This consequent loss in production is a

  38. john bougearel

    mft,

    If only there were a real alternative to robbing of the taxpayers to save the banks from their own speculative folly.

    Confiscating (expropriating) the banks is far more preferable to me than confiscating(expropriating) or pocket books.

    Downsouth: “history has shown little propensity for recovery”: I would like to think we could be a little more optimistic here, and creative as well. If we could get the gubmints hand out of our pocketbooks, we’d stand a chance.

    This would require teaching the gubmint new strategies. Much like a drunk driver has to learn new strategies for drinking without driving. Or is that driving without drinking?

  39. heityoas

    So, when do you expect treasury yields to start rising?
    When is the bailout related debt supply going to hit the market?
    If it has already, it hasn’t really had an effect.

    What do you think is propping up yields right now.. Flight to safety? Whose flight exactly? A lot of us seem to believe that Asians will not be interested in buying more treasuries, but apart from the agency debt aversion, do we have any evidence of them shunning treasuries yet?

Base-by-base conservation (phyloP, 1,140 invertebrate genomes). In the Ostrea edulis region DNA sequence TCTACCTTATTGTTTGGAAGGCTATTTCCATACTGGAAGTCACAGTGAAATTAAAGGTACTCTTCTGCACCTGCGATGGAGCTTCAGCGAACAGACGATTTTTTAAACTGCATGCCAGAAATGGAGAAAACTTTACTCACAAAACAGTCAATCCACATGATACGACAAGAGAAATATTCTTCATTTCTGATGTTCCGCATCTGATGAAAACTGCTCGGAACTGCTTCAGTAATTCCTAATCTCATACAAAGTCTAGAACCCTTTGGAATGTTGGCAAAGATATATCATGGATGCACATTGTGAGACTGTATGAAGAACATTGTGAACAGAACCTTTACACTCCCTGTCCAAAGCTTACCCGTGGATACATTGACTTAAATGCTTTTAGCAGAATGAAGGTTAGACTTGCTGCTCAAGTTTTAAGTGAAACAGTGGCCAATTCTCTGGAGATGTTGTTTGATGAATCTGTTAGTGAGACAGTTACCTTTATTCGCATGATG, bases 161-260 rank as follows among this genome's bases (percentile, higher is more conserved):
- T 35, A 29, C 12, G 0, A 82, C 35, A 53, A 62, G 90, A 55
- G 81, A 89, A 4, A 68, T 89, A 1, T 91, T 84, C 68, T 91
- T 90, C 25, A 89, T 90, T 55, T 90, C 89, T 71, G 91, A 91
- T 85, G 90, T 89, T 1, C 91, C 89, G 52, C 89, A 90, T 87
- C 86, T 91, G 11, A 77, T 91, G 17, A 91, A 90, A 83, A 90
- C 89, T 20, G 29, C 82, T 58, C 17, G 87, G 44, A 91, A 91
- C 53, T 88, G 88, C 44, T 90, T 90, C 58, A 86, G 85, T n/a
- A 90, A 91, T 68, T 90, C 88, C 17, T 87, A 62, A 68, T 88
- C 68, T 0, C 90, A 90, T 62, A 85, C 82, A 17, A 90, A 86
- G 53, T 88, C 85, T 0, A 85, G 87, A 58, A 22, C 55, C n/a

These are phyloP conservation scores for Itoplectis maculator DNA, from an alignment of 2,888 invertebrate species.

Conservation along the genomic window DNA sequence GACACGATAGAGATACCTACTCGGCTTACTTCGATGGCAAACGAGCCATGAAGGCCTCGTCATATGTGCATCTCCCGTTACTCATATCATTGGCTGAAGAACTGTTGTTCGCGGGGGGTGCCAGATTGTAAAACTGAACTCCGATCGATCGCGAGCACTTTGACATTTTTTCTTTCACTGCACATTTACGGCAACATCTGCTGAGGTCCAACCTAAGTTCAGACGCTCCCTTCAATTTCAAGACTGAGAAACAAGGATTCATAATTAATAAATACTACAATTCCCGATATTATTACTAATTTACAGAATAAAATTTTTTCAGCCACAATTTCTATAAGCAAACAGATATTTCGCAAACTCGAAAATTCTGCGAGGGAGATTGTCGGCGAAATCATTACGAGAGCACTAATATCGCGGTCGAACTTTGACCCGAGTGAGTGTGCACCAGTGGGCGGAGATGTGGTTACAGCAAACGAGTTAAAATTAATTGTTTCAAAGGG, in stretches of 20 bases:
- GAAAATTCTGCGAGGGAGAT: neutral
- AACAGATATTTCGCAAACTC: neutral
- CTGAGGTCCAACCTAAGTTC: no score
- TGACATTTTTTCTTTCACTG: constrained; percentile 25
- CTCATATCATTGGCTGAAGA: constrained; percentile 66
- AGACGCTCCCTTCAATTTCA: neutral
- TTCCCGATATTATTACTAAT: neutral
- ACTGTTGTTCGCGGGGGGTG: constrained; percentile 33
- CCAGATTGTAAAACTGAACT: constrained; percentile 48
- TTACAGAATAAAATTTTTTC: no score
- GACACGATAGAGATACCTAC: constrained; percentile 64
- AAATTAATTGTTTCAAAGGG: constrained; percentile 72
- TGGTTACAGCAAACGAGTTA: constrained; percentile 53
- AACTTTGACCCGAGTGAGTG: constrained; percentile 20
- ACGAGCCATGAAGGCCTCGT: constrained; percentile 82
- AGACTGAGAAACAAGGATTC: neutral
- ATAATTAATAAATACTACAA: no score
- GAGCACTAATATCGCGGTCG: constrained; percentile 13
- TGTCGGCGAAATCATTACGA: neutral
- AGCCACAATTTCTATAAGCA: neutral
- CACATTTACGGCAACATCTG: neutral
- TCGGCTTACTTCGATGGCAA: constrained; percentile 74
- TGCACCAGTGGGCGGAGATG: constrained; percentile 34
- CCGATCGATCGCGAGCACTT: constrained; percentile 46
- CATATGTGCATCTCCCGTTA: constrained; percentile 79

40. Yves Smith

    Some random comments;

    tompain,

    I may have missed what triggered you, but I don't recall seeing anyone advocate nationalizing the entire banking system. Even so, the Swedish did nationalize substantial portions of their banking system and privatized them after they had spun off the bad assets, and showed a nice profit on the exercise too. Investors understand that the government-sponsored franchise of deposit-taking and intermediating to longer-term lending is a nice little cash machine when not abused.

    We did pretty much the same in the S&L crisis, although the failures of banks were more evident. In the Swedish case and our S&L case the institutions failed. The Swedes merely took them over a tad earlier, but the outcome was clear.

  41. Yves Smith

    john, Matt,

    Gold does better in deflation than inflation. Deflation favors cash and cash proxies, and since currency devaluation is part of the prescription for getting out of deflation, it is a good hedge against that scenario.

    From Fred Sheehan via Marc Faber:

    • England, inflationary periods — the purchasing power of gold: 1623–1658: –34%, 1675–1695: –21%, 1702–1723: –22%, 1752– 1776: –21%, 1793–1813: –27%, 1897–1920: –67%, 1933–1975: –25%.

    • England, deflationary periods — the purchasing power of gold: 1658–1669: +42%, 1813–1851: +70%, 1873–1896: +82%, 1920– 1933: +251%

    The raw numbers are not worth much, to the investor or to the preserver of capital. Gold has been a much better hedge against inflation than is shown above. For instance, during the inflationary period of 1933–1976, gold lost 25% of its purchasing power but prices rose 1,434%. (As to what might have kept pace with inflation, “crime” comes to mind, which was the conclusion of many a corporate boardroom and trading desk.)

  42. Anonymous